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Hand function tests are important and sensitive tools for assessment of treatment response in patients with rheumatoid arthritis.

Eberhardt, Kerstin LU ; Sandqvist, Gunnel LU and Geborek, Pierre LU (2008) In Scandinavian Journal of Rheumatology 37(2). p.109-112
Abstract
Objectives: To assess the usefulness of hand function measurements in a study of treatment effects of tumour necrosis factor (TNF) blockers and to define the relationship between different hand function tests and also relate hand function to general disability and disease activity. Methods: The study group consisted of 49 patients with established rheumatoid arthritis (RA) who were followed for 1 year while on TNF inhibitors. Evaluation of hand function included Signals of Functional Impairment (SOFI), grip and pinch grip force, and the Grip Ability Test (GAT). General disability was assessed by the Health Assessment Questionnaire (HAQ) and disease activity by the 28-joint Disease Activity Score (DAS28). The standardized mean response... (More)
Objectives: To assess the usefulness of hand function measurements in a study of treatment effects of tumour necrosis factor (TNF) blockers and to define the relationship between different hand function tests and also relate hand function to general disability and disease activity. Methods: The study group consisted of 49 patients with established rheumatoid arthritis (RA) who were followed for 1 year while on TNF inhibitors. Evaluation of hand function included Signals of Functional Impairment (SOFI), grip and pinch grip force, and the Grip Ability Test (GAT). General disability was assessed by the Health Assessment Questionnaire (HAQ) and disease activity by the 28-joint Disease Activity Score (DAS28). The standardized mean response (SMR) method was used to evaluate sensitivity to change for all hand tests using DAS28 and HAQ as external indicators of change. Results: HAQ, DAS28, grip and pinch grip force, and GAT showed a highly significant improvement over time (p<0.001). The improvement in SOFI was also significant (p<0.01). The correlations between the different hand tests varied between 0.45 and 0.72. All hand function tests were significantly related to HAQ but showed only weak correlations to DAS28. SOFI, grip force, and pinch grip force showed large sensitivity for improvement in DAS28 and HAQ (SMR = 0.8-0.9). GAT showed modest sensitivity (SMR = 0.6-0.7). Conclusions: Patients with advanced RA attained considerable improvement in hand function that was only partly reflected by measures of general disability and disease activity. Focused assessment of hand function is therefore important for optimal evaluation of treatment response. (Less)
Please use this url to cite or link to this publication:
author
organization
publishing date
type
Contribution to journal
publication status
published
subject
in
Scandinavian Journal of Rheumatology
volume
37
issue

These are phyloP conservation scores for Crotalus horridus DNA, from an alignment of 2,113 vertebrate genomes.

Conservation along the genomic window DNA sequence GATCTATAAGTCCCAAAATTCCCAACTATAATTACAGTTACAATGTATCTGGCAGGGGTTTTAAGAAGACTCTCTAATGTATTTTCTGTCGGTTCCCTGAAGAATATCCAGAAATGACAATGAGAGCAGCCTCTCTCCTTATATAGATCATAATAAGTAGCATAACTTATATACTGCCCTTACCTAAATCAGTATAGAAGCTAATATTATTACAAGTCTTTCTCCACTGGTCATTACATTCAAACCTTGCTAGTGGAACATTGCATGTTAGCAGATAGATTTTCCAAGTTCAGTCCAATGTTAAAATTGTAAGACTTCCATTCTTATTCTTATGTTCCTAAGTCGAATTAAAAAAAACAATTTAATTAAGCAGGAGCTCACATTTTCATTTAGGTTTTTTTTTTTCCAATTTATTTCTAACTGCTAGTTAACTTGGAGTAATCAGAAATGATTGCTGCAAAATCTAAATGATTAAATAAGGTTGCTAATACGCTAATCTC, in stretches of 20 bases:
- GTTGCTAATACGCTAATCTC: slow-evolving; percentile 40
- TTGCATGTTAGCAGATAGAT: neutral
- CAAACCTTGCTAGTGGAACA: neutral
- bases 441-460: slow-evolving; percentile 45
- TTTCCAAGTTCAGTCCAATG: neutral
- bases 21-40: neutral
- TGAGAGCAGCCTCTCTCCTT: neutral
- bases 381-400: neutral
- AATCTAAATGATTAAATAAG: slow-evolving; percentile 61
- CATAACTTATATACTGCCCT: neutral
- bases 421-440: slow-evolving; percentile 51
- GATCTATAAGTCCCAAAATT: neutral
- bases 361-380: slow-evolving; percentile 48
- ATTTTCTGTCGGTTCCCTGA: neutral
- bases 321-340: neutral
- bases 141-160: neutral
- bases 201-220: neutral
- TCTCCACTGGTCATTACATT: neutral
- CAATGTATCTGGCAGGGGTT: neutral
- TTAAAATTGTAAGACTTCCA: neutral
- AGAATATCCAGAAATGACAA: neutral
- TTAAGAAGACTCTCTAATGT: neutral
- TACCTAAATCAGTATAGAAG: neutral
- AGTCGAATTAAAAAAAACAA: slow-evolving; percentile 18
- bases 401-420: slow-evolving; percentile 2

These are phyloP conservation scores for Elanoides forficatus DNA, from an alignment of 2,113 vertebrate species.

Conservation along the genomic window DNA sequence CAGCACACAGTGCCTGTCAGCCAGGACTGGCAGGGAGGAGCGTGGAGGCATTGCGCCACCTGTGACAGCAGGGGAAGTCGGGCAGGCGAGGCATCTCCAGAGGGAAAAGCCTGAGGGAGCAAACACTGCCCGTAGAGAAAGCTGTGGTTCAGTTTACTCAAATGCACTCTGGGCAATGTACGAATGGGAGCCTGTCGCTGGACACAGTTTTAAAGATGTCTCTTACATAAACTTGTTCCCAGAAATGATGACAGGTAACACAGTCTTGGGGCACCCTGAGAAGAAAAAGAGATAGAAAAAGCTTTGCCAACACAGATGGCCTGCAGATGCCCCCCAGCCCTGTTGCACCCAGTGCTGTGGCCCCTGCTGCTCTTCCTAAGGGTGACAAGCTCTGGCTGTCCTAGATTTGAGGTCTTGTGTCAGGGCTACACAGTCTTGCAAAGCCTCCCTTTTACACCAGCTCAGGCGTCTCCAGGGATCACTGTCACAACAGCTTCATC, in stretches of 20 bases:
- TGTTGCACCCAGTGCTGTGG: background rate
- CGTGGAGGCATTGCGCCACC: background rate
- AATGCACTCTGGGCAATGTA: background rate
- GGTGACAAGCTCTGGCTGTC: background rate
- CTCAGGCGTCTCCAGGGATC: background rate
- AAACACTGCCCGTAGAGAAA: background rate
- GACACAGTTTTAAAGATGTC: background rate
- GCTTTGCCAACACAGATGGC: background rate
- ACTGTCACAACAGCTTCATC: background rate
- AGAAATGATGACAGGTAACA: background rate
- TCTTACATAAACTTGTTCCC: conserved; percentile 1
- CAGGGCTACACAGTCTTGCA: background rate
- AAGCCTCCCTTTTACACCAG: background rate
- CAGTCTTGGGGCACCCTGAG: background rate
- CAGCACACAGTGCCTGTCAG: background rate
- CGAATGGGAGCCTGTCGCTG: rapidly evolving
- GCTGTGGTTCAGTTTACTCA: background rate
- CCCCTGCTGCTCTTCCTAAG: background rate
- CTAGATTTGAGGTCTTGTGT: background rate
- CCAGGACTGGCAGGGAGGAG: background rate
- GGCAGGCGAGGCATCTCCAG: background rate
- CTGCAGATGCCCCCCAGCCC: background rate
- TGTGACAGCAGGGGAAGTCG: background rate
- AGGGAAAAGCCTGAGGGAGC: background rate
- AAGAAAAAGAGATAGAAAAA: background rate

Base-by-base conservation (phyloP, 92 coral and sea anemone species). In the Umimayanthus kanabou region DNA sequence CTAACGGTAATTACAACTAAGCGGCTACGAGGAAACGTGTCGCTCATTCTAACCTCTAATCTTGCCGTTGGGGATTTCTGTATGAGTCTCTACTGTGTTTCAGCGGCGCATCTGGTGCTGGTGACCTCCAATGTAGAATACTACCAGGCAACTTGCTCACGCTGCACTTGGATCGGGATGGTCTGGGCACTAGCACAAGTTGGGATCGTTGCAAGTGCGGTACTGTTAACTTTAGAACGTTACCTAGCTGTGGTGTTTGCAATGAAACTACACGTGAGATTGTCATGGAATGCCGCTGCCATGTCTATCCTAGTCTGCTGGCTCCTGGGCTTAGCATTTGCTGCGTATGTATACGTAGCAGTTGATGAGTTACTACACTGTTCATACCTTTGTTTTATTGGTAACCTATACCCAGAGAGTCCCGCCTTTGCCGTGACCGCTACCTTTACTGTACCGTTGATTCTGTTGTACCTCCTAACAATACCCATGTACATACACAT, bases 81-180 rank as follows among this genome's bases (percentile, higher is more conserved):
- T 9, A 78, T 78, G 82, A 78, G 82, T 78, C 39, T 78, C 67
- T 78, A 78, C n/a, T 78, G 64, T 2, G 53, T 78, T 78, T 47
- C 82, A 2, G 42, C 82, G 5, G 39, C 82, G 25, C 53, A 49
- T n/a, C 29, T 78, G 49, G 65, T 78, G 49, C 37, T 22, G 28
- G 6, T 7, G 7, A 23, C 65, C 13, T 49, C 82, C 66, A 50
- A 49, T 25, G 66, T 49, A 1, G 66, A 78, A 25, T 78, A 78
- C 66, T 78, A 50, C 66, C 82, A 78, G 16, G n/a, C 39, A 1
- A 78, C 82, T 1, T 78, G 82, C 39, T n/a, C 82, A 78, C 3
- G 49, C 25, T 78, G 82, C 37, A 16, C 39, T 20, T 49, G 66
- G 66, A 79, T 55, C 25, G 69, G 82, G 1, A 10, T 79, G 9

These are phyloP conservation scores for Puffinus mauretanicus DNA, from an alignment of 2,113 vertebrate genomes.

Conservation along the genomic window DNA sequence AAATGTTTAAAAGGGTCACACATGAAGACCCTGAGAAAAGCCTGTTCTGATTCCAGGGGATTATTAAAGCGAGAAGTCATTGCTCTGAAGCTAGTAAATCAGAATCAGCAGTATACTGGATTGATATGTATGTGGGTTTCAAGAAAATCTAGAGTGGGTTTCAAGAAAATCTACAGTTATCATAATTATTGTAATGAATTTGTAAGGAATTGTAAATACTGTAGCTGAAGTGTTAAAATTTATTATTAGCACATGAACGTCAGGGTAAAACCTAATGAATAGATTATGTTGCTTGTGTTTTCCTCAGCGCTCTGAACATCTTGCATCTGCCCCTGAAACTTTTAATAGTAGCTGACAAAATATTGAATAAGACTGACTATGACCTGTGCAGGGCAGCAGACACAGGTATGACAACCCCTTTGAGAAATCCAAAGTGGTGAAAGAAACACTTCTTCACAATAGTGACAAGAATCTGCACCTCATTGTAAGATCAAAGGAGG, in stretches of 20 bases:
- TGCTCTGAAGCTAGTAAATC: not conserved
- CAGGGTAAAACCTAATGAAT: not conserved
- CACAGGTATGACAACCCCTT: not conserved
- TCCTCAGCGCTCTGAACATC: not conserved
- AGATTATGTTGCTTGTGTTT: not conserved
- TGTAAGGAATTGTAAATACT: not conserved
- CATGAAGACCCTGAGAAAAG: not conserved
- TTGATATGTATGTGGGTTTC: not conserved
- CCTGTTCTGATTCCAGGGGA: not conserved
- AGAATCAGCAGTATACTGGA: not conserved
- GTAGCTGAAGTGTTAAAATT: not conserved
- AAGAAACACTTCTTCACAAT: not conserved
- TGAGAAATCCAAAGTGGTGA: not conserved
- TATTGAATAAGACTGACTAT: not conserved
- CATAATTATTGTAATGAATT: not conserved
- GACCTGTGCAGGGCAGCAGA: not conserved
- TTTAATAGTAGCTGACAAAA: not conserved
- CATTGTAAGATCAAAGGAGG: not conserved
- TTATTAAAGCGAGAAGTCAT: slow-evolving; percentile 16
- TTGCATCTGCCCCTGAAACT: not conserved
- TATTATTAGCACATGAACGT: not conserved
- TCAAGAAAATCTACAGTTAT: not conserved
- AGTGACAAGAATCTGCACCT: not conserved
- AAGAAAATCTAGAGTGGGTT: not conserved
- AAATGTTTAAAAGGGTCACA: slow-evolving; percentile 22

2
pages
109 - 112
publisher
Taylor & Francis
external identifiers
  • wos:000255956000005
  • pmid:18415767
  • scopus:42149148016
ISSN
1502-7732
DOI
10.1080/03009740701747129
language
English
LU publication?
yes
id
a0b9d21f-901d-4d57-8689-6d6cfdf8201b (old id 1147325)
alternative location
http://www.ncbi.nlm.nih.gov/pubmed/18415767?dopt=Abstract
date added to LUP
2008-05-09 08:55:20
date last changed
2017-07-09 04:34:00
@article{a0b9d21f-901d-4d57-8689-6d6cfdf8201b,
  abstract     = {Objectives: To assess the usefulness of hand function measurements in a study of treatment effects of tumour necrosis factor (TNF) blockers and to define the relationship between different hand function tests and also relate hand function to general disability and disease activity. Methods: The study group consisted of 49 patients with established rheumatoid arthritis (RA) who were followed for 1 year while on TNF inhibitors. Evaluation of hand function included Signals of Functional Impairment (SOFI), grip and pinch grip force, and the Grip Ability Test (GAT). General disability was assessed by the Health Assessment Questionnaire (HAQ) and disease activity by the 28-joint Disease Activity Score (DAS28). The standardized mean response (SMR) method was used to evaluate sensitivity to change for all hand tests using DAS28 and HAQ as external indicators of change. Results: HAQ, DAS28, grip and pinch grip force, and GAT showed a highly significant improvement over time (p&lt;0.001). The improvement in SOFI was also significant (p&lt;0.01). The correlations between the different hand tests varied between 0.45 and 0.72. All hand function tests were significantly related to HAQ but showed only weak correlations to DAS28. SOFI, grip force, and pinch grip force showed large sensitivity for improvement in DAS28 and HAQ (SMR = 0.8-0.9). GAT showed modest sensitivity (SMR = 0.6-0.7). Conclusions: Patients with advanced RA attained considerable improvement in hand function that was only partly reflected by measures of general disability and disease activity. Focused assessment of hand function is therefore important for optimal evaluation of treatment response.},
  author       = {Eberhardt, Kerstin and Sandqvist, Gunnel and Geborek, Pierre},
  issn         = {1502-7732},
  language     = {eng},
  number       = {2},
  pages        = {109--112},
  publisher    = {Taylor & Francis},
  series       = {Scandinavian Journal of Rheumatology},
  title        = {Hand function tests are important and sensitive tools for assessment of treatment response in patients with rheumatoid arthritis.},
  url          = {http://dx.doi.org/10.1080/03009740701747129},
  volume       = {37},
  year         = {2008},
}